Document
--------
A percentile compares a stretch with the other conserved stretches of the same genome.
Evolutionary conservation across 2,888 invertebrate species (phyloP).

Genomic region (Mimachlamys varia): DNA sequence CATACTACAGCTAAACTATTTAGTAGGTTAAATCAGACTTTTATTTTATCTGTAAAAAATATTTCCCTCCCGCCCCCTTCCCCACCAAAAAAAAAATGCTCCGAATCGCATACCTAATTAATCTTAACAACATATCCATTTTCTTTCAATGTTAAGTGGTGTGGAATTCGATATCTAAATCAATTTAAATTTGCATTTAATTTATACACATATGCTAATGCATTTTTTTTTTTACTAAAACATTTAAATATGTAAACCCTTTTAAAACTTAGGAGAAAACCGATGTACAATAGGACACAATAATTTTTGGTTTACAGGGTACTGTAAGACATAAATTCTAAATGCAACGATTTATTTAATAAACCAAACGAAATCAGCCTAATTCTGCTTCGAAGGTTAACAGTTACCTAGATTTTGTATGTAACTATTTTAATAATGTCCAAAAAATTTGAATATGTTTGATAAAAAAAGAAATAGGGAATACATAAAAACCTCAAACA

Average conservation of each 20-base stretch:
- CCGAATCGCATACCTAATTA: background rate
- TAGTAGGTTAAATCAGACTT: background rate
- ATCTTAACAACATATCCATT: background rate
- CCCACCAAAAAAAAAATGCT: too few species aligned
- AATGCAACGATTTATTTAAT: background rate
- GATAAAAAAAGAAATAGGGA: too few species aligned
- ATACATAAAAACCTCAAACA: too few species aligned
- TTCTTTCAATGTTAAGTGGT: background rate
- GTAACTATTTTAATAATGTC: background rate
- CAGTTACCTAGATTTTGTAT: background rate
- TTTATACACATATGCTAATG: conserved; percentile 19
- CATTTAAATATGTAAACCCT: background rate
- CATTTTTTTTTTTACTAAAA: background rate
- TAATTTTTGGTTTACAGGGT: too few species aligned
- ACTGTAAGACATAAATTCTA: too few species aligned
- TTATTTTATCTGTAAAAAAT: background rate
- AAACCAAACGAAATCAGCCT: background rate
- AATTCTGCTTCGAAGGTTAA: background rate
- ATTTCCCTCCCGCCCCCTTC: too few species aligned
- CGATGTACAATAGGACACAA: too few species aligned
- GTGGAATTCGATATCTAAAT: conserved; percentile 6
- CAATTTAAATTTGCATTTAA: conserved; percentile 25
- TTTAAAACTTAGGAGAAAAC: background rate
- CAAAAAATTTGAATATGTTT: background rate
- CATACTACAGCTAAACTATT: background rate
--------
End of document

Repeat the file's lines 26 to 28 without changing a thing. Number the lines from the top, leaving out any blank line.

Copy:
- CAATTTAAATTTGCATTTAA: conserved; percentile 25
- TTTAAAACTTAGGAGAAAAC: background rate
- CAAAAAATTTGAATATGTTT: background rate